Joe Biden was right when he said in the last debate that things could have been much worse in 2008, but by god things could have been so, so much better. In fact, economic downturns are the only times we have the opportunity to rein in the market and tip the scale in favor of workers, an observation that Thomas Piketty has made a career out of. The most obvious example is the Great Depression, which provided the groundwork for FDR and his New Deal. You know that time period Trump wants America to return to–the 50s and 60s during a time of booming middle-class-dom–it exists in the shadow of New Deal legislation. Do you know why it has since disappeared? Consistent deregulation by both Democrats and Republicans since the 1980s.

This is not to say we need to abandon capitalism (although given that the current situation ma be the logical endpoint of capitalism, that is a discussion also worth having). What I  reallywant to make evident is that capitalism is currently completely unchecked, and restoring our country to the pre-Trump status quo is not enough in a time when the net worth of an average millennial is $8,000, the leading cause of bankruptcy is medical issues, as many as 74% of Americans are living paycheck to paycheck, and the cost of college is growing 8 times faster than wages. These problems existed before Trump.

To me, this is why Bernie Sanders vs. Joe Biden is the actual fight. It’s not because I see Trump as a tolerable option, but rather because I see Joe Biden as the other side of the same pervasive problem. If Trump is the effect, Joe Biden’s brand of Democrat is the cause. Republicans never promised worker rights. Democrats did, and since 1980, many workers have increasingly found that there is no home for them in the political system. In fact, in 2016, for the first time in modern history, the percentage of Democratic voters in the top 10% of incomes was greater than the percentage of Democratic voters in the bottom 90%. Furthermore, since 1980, the percentage of Democratic voters in the top 10% of education has been greater than the percentage of Democratic voters in the bottom 90% of education. The Republican party has always been the party of the rich elite, and now the Democratic party is officially the party of the educated elite. Where do workers fit in?

This is not just an economical problem. I find myself using the overly esoteric word ‘etiological’ often–meaning the study of causation rather than symptoms. In layman’s terms, it  boils down to cause vs. effect. If we want to fix an issue for good, we need to look at the cause. For example, while it is indeed necessary in the current world to have a Supreme Court that protects women’s right to choose, wouldn’t it be better to have a social consciousness in America that opposes abortion restrictions so that this issue doesn’t have to be decided again and again by the courts? The Supreme Court stays away from consensus on identity issues. Just look at gay marriage: every conservative justice interviewed has expressed no interest in relitigating that point because most Americans are fine with it now. But back to abortion: Americans have long been basically split between being pro-choice and pro-life. But if you look deeper, the primary opponents of abortion rights are the less educated and those making under $40,000/year. Pick any social justice issue, and you’ll get the same result. So how do we get consensus on the right side of any identity issue? We give poor people better jobs and opportunities for education.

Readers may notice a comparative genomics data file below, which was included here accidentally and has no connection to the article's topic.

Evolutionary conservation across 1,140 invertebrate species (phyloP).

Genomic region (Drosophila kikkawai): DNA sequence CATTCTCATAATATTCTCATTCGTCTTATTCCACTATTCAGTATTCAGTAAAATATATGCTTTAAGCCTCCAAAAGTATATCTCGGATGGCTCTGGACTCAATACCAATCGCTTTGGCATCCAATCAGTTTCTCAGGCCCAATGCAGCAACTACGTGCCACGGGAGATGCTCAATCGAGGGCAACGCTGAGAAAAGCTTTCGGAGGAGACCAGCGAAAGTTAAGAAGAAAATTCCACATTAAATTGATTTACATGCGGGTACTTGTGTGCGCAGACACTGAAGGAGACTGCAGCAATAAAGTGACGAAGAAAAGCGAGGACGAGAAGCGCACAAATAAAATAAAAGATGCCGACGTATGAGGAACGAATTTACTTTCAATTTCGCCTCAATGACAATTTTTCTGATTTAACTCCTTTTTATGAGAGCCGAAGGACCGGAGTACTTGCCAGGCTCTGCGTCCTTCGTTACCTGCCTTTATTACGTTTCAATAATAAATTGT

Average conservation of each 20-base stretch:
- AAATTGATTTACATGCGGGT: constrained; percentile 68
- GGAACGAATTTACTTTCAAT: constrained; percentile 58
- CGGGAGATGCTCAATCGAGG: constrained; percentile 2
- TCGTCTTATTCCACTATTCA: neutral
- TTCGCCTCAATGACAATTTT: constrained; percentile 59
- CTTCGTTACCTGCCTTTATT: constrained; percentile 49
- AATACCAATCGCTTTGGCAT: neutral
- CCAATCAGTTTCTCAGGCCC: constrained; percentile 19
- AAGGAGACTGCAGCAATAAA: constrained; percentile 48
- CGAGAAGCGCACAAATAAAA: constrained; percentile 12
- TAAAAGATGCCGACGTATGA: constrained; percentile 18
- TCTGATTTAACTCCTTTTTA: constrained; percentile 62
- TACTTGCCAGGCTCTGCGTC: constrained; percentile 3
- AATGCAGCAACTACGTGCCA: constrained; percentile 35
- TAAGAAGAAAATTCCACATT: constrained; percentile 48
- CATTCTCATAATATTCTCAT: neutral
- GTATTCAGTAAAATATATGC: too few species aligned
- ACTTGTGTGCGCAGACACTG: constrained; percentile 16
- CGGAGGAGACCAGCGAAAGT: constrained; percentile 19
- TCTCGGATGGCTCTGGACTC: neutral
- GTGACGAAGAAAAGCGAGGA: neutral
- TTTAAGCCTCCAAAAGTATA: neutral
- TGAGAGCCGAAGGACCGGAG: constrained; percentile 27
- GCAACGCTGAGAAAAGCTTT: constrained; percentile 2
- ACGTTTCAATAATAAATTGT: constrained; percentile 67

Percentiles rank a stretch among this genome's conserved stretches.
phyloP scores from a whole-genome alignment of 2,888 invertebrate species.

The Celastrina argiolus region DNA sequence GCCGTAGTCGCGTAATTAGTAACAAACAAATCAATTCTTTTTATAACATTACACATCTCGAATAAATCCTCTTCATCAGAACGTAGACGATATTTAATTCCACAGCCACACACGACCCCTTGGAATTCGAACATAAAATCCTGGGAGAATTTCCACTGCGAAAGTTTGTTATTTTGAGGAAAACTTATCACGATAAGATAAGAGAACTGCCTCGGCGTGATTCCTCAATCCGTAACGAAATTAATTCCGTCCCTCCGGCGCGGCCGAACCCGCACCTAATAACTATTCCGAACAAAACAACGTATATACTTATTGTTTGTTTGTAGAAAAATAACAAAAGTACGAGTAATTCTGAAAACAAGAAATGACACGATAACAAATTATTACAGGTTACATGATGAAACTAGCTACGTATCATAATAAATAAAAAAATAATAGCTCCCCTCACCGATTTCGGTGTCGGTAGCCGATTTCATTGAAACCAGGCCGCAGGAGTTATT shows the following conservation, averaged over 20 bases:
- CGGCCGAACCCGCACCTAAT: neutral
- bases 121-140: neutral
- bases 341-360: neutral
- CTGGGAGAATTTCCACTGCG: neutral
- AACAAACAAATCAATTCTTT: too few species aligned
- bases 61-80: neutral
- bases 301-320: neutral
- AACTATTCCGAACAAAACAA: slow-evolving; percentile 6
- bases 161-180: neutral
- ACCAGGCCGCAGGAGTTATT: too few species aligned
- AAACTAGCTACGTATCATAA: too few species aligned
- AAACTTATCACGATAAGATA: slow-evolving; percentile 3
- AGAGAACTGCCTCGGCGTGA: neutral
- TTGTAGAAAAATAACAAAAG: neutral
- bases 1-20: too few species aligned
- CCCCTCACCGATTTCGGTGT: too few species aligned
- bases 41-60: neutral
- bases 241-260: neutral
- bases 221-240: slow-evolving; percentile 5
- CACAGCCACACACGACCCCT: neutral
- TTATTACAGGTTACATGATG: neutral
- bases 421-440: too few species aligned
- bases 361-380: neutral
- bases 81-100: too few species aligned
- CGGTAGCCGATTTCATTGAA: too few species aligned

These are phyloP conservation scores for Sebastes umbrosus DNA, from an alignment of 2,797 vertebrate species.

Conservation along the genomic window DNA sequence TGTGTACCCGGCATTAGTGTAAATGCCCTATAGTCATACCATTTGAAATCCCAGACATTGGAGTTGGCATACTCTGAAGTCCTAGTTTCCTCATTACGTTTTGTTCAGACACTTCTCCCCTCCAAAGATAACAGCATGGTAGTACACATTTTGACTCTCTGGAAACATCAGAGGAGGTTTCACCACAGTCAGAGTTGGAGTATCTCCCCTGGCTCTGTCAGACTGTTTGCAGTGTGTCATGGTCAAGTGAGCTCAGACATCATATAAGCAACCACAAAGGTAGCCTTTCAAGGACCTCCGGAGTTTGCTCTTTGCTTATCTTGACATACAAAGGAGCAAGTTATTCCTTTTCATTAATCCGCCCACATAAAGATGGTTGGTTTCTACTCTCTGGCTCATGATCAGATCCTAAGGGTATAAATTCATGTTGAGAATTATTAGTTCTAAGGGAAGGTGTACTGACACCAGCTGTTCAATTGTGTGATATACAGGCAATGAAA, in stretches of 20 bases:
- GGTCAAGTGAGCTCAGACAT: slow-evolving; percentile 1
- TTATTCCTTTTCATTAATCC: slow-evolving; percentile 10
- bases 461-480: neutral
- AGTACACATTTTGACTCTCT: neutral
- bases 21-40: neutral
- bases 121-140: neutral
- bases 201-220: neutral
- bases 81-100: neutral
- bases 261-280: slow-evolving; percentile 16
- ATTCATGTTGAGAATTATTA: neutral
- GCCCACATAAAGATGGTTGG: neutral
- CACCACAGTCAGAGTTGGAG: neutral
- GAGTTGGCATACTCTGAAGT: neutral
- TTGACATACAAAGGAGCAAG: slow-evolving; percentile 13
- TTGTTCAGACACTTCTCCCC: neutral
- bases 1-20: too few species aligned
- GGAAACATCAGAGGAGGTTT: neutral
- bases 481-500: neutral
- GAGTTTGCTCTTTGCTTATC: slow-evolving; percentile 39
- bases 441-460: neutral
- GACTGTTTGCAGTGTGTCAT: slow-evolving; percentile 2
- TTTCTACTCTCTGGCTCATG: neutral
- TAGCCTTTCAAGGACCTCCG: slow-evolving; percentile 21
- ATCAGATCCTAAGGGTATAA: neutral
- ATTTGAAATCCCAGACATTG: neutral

I care about identity issues. I care about racism, sexism, ableism, classism, and all the other -isms. And that’s precisely why I find Joe Biden so difficult to accept as my candidate. He, like all other establishment Democrats, is a bandaid on a gaping wound that he helped create in the first place. Joe Biden is not an incrementalist; he’s a corporate hack who’s not even good at playing the surface-level identity game (I’ll remind you that his voting history on everything except guns is sketchy at best). That’s not to say I won’t vote for him in the general–he’s undoubtedly better than Trump–but if it comes down to Trump vs. Biden, Neoliberalism has already won.